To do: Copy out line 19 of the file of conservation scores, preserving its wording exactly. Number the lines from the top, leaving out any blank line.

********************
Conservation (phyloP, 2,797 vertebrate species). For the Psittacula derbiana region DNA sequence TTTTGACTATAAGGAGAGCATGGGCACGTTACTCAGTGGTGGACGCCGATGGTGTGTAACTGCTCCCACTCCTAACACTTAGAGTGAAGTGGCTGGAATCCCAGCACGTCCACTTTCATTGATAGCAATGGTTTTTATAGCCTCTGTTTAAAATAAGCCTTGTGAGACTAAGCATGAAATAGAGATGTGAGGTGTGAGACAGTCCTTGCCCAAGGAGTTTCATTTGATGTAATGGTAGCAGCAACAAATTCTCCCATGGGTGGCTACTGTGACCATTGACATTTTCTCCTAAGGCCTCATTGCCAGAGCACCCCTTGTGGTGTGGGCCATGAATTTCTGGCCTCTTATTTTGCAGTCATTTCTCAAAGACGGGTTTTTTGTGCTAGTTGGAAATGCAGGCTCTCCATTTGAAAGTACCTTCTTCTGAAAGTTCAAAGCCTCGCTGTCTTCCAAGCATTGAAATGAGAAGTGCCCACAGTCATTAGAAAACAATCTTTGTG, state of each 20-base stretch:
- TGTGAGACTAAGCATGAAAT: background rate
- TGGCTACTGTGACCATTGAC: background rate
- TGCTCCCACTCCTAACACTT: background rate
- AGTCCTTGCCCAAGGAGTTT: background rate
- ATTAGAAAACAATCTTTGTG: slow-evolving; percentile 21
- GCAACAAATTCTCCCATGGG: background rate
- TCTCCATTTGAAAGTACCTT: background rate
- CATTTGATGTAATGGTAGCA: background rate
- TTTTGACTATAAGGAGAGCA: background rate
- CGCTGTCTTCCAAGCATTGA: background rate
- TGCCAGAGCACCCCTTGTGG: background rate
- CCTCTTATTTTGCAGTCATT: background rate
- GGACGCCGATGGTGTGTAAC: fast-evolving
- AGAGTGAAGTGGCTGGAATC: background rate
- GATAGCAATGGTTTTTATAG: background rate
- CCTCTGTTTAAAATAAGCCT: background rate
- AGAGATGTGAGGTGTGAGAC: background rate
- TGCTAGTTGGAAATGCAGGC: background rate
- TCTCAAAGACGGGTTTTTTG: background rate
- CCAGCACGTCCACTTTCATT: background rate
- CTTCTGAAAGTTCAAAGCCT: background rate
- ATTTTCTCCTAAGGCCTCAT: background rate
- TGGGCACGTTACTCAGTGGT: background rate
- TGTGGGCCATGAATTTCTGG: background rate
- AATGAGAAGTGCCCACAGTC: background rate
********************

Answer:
- TGCTAGTTGGAAATGCAGGC: background rate